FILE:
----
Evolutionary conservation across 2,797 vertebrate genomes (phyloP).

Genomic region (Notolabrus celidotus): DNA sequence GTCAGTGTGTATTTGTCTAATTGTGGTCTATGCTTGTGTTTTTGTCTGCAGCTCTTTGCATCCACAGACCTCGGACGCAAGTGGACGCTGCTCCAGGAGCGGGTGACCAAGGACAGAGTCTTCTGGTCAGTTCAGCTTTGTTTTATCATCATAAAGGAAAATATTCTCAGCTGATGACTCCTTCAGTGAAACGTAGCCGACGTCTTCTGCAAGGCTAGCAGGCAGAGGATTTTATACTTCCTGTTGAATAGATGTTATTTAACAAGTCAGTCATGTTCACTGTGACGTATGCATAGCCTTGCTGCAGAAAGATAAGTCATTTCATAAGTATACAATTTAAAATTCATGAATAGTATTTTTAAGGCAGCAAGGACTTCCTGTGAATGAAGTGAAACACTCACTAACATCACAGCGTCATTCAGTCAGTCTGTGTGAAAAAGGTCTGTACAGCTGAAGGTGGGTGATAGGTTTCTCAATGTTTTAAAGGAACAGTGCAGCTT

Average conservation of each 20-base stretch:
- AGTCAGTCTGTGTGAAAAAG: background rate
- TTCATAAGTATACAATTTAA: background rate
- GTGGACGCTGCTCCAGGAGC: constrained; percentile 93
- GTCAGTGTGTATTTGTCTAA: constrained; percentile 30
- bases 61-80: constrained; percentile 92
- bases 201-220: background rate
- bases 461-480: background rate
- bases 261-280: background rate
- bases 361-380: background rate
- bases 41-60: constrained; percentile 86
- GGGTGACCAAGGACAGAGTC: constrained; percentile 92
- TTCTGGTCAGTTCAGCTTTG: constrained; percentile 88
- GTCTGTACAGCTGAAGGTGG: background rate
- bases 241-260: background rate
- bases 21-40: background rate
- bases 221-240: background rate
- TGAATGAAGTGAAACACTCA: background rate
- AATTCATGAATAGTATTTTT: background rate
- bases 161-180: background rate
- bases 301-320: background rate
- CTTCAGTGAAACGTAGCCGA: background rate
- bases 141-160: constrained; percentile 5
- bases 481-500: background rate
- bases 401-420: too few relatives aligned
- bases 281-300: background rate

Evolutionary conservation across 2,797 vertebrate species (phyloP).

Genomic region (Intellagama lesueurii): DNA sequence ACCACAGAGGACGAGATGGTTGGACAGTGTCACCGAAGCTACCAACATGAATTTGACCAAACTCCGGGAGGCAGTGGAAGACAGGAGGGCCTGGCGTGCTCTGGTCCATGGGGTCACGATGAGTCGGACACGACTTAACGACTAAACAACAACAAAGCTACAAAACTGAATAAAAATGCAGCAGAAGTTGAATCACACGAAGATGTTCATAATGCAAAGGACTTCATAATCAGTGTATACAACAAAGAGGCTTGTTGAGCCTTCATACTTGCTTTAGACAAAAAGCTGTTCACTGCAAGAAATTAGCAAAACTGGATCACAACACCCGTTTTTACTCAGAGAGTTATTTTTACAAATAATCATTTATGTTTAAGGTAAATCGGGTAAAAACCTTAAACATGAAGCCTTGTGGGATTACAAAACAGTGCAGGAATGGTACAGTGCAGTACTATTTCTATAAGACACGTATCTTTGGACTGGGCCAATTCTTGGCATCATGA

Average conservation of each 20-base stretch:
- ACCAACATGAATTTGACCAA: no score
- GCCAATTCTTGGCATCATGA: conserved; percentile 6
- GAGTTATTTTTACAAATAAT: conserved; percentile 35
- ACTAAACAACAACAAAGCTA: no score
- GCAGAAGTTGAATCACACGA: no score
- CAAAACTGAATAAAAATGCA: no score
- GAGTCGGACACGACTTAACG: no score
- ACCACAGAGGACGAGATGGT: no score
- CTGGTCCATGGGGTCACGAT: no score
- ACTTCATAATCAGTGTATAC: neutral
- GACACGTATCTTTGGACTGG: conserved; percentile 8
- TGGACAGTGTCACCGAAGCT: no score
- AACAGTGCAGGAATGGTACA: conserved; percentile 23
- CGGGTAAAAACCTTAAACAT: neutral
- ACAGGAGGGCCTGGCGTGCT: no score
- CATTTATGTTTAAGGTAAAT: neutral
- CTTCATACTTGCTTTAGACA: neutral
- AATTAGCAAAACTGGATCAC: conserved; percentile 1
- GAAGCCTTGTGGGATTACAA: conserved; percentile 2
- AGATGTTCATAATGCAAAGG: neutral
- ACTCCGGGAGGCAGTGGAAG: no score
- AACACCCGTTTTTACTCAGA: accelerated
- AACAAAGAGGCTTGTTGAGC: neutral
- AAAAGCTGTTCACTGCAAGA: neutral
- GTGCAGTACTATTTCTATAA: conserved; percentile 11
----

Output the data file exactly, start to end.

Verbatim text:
Evolutionary conservation across 2,797 vertebrate genomes (phyloP).

Genomic region (Notolabrus celidotus): DNA sequence GTCAGTGTGTATTTGTCTAATTGTGGTCTATGCTTGTGTTTTTGTCTGCAGCTCTTTGCATCCACAGACCTCGGACGCAAGTGGACGCTGCTCCAGGAGCGGGTGACCAAGGACAGAGTCTTCTGGTCAGTTCAGCTTTGTTTTATCATCATAAAGGAAAATATTCTCAGCTGATGACTCCTTCAGTGAAACGTAGCCGACGTCTTCTGCAAGGCTAGCAGGCAGAGGATTTTATACTTCCTGTTGAATAGATGTTATTTAACAAGTCAGTCATGTTCACTGTGACGTATGCATAGCCTTGCTGCAGAAAGATAAGTCATTTCATAAGTATACAATTTAAAATTCATGAATAGTATTTTTAAGGCAGCAAGGACTTCCTGTGAATGAAGTGAAACACTCACTAACATCACAGCGTCATTCAGTCAGTCTGTGTGAAAAAGGTCTGTACAGCTGAAGGTGGGTGATAGGTTTCTCAATGTTTTAAAGGAACAGTGCAGCTT

Average conservation of each 20-base stretch:
- AGTCAGTCTGTGTGAAAAAG: background rate
- TTCATAAGTATACAATTTAA: background rate
- GTGGACGCTGCTCCAGGAGC: constrained; percentile 93
- GTCAGTGTGTATTTGTCTAA: constrained; percentile 30
- bases 61-80: constrained; percentile 92
- bases 201-220: background rate
- bases 461-480: background rate
- bases 261-280: background rate
- bases 361-380: background rate
- bases 41-60: constrained; percentile 86
- GGGTGACCAAGGACAGAGTC: constrained; percentile 92
- TTCTGGTCAGTTCAGCTTTG: constrained; percentile 88
- GTCTGTACAGCTGAAGGTGG: background rate
- bases 241-260: background rate
- bases 21-40: background rate
- bases 221-240: background rate
- TGAATGAAGTGAAACACTCA: background rate
- AATTCATGAATAGTATTTTT: background rate
- bases 161-180: background rate
- bases 301-320: background rate
- CTTCAGTGAAACGTAGCCGA: background rate
- bases 141-160: constrained; percentile 5
- bases 481-500: background rate
- bases 401-420: too few relatives aligned
- bases 281-300: background rate

Evolutionary conservation across 2,797 vertebrate species (phyloP).

Genomic region (Intellagama lesueurii): DNA sequence ACCACAGAGGACGAGATGGTTGGACAGTGTCACCGAAGCTACCAACATGAATTTGACCAAACTCCGGGAGGCAGTGGAAGACAGGAGGGCCTGGCGTGCTCTGGTCCATGGGGTCACGATGAGTCGGACACGACTTAACGACTAAACAACAACAAAGCTACAAAACTGAATAAAAATGCAGCAGAAGTTGAATCACACGAAGATGTTCATAATGCAAAGGACTTCATAATCAGTGTATACAACAAAGAGGCTTGTTGAGCCTTCATACTTGCTTTAGACAAAAAGCTGTTCACTGCAAGAAATTAGCAAAACTGGATCACAACACCCGTTTTTACTCAGAGAGTTATTTTTACAAATAATCATTTATGTTTAAGGTAAATCGGGTAAAAACCTTAAACATGAAGCCTTGTGGGATTACAAAACAGTGCAGGAATGGTACAGTGCAGTACTATTTCTATAAGACACGTATCTTTGGACTGGGCCAATTCTTGGCATCATGA

Average conservation of each 20-base stretch:
- ACCAACATGAATTTGACCAA: no score
- GCCAATTCTTGGCATCATGA: conserved; percentile 6
- GAGTTATTTTTACAAATAAT: conserved; percentile 35
- ACTAAACAACAACAAAGCTA: no score
- GCAGAAGTTGAATCACACGA: no score
- CAAAACTGAATAAAAATGCA: no score
- GAGTCGGACACGACTTAACG: no score
- ACCACAGAGGACGAGATGGT: no score
- CTGGTCCATGGGGTCACGAT: no score
- ACTTCATAATCAGTGTATAC: neutral
- GACACGTATCTTTGGACTGG: conserved; percentile 8
- TGGACAGTGTCACCGAAGCT: no score
- AACAGTGCAGGAATGGTACA: conserved; percentile 23
- CGGGTAAAAACCTTAAACAT: neutral
- ACAGGAGGGCCTGGCGTGCT: no score
- CATTTATGTTTAAGGTAAAT: neutral
- CTTCATACTTGCTTTAGACA: neutral
- AATTAGCAAAACTGGATCAC: conserved; percentile 1
- GAAGCCTTGTGGGATTACAA: conserved; percentile 2
- AGATGTTCATAATGCAAAGG: neutral
- ACTCCGGGAGGCAGTGGAAG: no score
- AACACCCGTTTTTACTCAGA: accelerated
- AACAAAGAGGCTTGTTGAGC: neutral
- AAAAGCTGTTCACTGCAAGA: neutral
- GTGCAGTACTATTTCTATAA: conserved; percentile 11